The family of grasses encompasses the world's most important food, feed, and bioenergy crops, yet we are only now beginning to develop the genetic resources to explore the diversity of form and function that underlies economically important traits. Two emerging model systems, and , promise to greatly accelerate the process of gene discovery in the grasses and to serve as bridges in the exploration of panicoid and pooid grasses, arguably two of the most important clades of plants from a food security perspective. We provide both a historical view of the development of plant model systems and highlight several recent reports that are providing these developing communities with the tools for gene discovery and pathway engineering.


Article metrics loading...

Loading full text...

Full text loading...


Literature Cited

  1. Austin RS, Vidaurre D, Stamatiou G, Breit R, Provart NJ. 1.  et al. 2011. Next-generation mapping of Arabidopsis genes. Plant J. 67:715–25 [Google Scholar]
  2. Bablak P, Draper J, Davey MR, Lynch PT. 2.  1995. Plant regeneration and micropropagation of Brachypodium distachyon. Plant Cell Tissue Organ Cult. 42:97–107 [Google Scholar]
  3. Barton L, Newsome SD, Chen FH, Wang H, Guilderson TP, Bettinger RL. 3.  2009. Agricultural origins and the isotopic identity of domestication in northern China. PNAS 106:5523–28 [Google Scholar]
  4. Beatty PH, Good AG. 4.  2011. Future prospects for cereals that fix nitrogen. Science 333:416–17 [Google Scholar]
  5. Bennetzen JL, Freeling M. 5.  1993. Grasses as a single genetic system: genome composition, collinearity and compatibility. Trends Genet. 9:259–61 [Google Scholar]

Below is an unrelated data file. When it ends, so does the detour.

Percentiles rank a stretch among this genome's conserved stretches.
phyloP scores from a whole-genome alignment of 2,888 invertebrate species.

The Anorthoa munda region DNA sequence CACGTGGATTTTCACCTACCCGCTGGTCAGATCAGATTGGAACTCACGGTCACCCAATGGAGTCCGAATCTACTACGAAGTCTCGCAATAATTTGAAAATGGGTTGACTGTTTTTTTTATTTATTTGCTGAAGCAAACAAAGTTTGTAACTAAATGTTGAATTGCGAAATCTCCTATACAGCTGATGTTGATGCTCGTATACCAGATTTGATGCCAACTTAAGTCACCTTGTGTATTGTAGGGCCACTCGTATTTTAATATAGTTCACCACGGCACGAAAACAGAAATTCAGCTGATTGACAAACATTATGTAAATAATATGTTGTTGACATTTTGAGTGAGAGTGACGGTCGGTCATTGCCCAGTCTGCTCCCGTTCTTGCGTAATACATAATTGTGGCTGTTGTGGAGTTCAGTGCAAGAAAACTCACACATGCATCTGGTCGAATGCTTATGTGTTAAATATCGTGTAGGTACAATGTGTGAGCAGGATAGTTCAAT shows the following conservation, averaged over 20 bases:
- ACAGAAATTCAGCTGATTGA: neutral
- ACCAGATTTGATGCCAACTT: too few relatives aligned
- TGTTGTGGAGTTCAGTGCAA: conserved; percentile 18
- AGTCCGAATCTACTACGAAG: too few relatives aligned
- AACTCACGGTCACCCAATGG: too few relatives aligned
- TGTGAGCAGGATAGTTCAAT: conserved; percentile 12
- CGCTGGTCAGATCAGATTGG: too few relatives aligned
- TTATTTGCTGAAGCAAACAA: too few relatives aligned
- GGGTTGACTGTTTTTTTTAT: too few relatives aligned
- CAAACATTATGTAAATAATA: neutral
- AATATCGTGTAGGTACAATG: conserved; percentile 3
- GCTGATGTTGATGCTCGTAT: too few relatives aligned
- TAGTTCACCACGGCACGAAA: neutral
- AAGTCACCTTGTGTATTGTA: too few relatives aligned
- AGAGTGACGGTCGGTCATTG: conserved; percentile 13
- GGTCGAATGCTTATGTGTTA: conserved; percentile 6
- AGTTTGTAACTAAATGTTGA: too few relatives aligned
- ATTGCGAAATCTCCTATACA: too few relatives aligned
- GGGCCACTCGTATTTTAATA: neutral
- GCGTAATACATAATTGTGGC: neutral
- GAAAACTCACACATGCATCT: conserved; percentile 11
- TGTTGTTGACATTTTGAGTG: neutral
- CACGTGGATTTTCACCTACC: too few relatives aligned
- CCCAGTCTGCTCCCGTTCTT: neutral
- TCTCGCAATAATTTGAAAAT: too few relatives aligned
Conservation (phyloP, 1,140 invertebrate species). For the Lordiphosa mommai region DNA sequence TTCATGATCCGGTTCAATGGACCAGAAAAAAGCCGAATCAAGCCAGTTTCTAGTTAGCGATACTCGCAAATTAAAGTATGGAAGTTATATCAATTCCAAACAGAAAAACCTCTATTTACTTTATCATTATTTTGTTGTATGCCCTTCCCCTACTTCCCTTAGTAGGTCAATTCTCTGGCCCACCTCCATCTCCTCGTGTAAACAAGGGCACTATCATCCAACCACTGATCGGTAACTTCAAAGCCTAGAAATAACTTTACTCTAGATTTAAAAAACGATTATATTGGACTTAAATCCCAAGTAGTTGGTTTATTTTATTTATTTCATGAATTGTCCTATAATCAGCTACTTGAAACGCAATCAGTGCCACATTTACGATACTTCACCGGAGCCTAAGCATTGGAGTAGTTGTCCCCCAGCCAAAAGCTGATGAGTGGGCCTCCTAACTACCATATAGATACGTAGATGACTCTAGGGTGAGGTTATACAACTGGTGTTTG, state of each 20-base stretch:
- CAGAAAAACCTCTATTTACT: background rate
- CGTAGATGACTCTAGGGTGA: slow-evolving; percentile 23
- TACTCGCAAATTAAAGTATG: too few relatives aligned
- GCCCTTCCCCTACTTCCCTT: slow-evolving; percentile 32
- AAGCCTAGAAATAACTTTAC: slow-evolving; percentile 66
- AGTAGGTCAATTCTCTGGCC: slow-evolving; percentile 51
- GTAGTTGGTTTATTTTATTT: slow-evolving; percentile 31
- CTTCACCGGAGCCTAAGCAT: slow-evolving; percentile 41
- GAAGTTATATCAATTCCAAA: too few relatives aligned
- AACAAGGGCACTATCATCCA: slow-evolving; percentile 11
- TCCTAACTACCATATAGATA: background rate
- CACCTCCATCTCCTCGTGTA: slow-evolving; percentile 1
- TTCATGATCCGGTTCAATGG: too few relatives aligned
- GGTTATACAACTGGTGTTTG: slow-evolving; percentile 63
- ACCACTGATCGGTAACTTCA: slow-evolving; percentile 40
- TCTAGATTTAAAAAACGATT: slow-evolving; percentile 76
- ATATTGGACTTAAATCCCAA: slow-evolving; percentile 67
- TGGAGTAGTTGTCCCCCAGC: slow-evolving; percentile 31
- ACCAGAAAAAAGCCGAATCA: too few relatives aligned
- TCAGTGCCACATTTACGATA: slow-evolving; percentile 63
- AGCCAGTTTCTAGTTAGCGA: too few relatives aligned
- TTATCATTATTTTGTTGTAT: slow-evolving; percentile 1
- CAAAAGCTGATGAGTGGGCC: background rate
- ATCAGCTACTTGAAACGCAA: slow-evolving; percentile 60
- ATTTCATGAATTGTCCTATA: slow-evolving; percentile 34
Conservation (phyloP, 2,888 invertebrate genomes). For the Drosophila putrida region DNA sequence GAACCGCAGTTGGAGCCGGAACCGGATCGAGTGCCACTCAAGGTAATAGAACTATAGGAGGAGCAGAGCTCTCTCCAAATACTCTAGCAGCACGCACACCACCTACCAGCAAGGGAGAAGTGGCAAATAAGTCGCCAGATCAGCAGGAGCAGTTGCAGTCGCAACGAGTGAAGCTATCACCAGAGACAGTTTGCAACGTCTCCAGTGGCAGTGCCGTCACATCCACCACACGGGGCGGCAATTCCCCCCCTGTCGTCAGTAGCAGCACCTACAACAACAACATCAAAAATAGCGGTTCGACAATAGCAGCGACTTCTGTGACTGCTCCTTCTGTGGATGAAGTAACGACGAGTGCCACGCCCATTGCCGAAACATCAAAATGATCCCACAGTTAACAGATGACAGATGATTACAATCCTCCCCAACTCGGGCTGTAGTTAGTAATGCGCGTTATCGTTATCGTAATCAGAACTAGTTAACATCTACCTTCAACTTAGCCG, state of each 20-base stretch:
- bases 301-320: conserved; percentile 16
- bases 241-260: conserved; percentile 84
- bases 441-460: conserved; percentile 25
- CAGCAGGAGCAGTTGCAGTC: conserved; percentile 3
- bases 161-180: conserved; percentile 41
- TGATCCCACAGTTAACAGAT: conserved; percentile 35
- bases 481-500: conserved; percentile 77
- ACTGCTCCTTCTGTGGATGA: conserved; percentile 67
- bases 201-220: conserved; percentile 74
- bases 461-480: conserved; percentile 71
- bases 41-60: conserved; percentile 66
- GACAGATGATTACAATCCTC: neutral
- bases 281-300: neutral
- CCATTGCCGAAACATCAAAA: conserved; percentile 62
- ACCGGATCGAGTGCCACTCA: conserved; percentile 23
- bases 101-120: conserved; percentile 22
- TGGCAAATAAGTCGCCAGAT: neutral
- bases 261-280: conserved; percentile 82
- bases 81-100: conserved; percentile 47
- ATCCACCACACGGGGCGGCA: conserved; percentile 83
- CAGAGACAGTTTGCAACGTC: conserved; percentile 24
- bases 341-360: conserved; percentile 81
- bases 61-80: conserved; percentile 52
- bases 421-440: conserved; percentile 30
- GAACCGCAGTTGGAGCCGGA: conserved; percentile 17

6. Bennetzen JL, Schmutz J, Wang H, Percifield R, Hawkins J. 6.  et al. 2012. Reference genome sequence of the model plant Setaria. Nat. Biotechnol. 30:555–61 [Google Scholar]
  7. Berkman PJ, Skarshewski A, Lorenc MT, Lai K, Duran C. 7.  et al. 2011. Sequencing and assembly of low copy and genic regions of isolated Triticum aestivum chromosome arm 7DS. Plant Biotechnol. J. 9:768–75 [Google Scholar]
  8. Bombarely A, Menda N, Tecle IY, Buels RM, Strickler S. 8.  et al. 2011. The Sol Genomics Network (solgenomics.net): growing tomatoes using Perl. Nucleic Acids Res. 39:D1149–55 [Google Scholar]
  9. Bragg JN, Wu J, Gordon SP, Guttman ME, Thilmony R. 9.  et al. 2012. Generation and characterization of the Western Regional Research Center Brachypodium T-DNA insertional mutant collection. PLOS ONE 7e41916
  10. Brkljacic J, Grotewold E, Scholl R, Mockler TC, Garvin DF. 10.  et al. 2011. Brachypodium as a model for the grasses: today and the future. Plant Physiol. 157:3–13 [Google Scholar]
  11. Brown TB, Cheng R, Sirault XR, Rungrat T, Murray KD. 11.  et al. 2014. TraitCapture: genomic and environment modelling of plant phenomic data. Curr. Opin. Plant Biol. 18:73–79 [Google Scholar]
  12. Brutnell TP, Wang L, Swartwood K, Goldschmidt A, Jackson D. 12.  et al. 2010. Setaria viridis: a model for C4 photosynthesis. Plant Cell 22:2537–44 [Google Scholar]
  13. Burt C, Nicholson P. 13.  2011. Exploiting co-linearity among grass species to map the Aegilops ventricosa-derived Pch1 eyespot resistance in wheat and establish its relationship to Pch2. Theor. Appl. Genet. 123:1387–400 [Google Scholar]
  14. Cao S, Siriwardana CL, Kumimoto RW, Holt BF. 14.  2011. Construction of high quality Gateway™ entry libraries and their application to yeast two-hybrid for the monocot model plant Brachypodium distachyon. BMC Biotechnol. 11:53 [Google Scholar]
  15. Carroll A, Somerville C. 15.  2009. Cellulosic biofuels. Annu. Rev. Plant Biol. 60:165–82 [Google Scholar]
  16. Catalán P, Müller J, Hasterok R, Jenkins G, Mur LAJ. 16.  et al. 2013. Evolution and taxonomic split of the model grass Brachypodium distachyon. Ann. Bot. 109:385 [Google Scholar]
  17. Catalán P, Ying S, Armstrong L, Draper J, Stace CA. 17.  1995. Molecular phylogeny of the grass genus Brachypodium P. Beuav. based on RFLP and RAPD analysis. Bot. J. Linn. Soc. 117:263–80 [Google Scholar]
  18. Chen XP, Cui ZL, Vitousek PM, Cassman KG, Matson PA. 18.  et al. 2011. Integrated soil-crop system management for food security. PNAS 108:6399–404 [Google Scholar]
  19. Choulet F, Wicker T, Rustenholz C, Paux E, Salse J. 19.  et al. 2010. Megabase level sequencing reveals contrasted organization and evolution patterns of the wheat gene and transposable element spaces. Plant Cell 22:1686–701 [Google Scholar]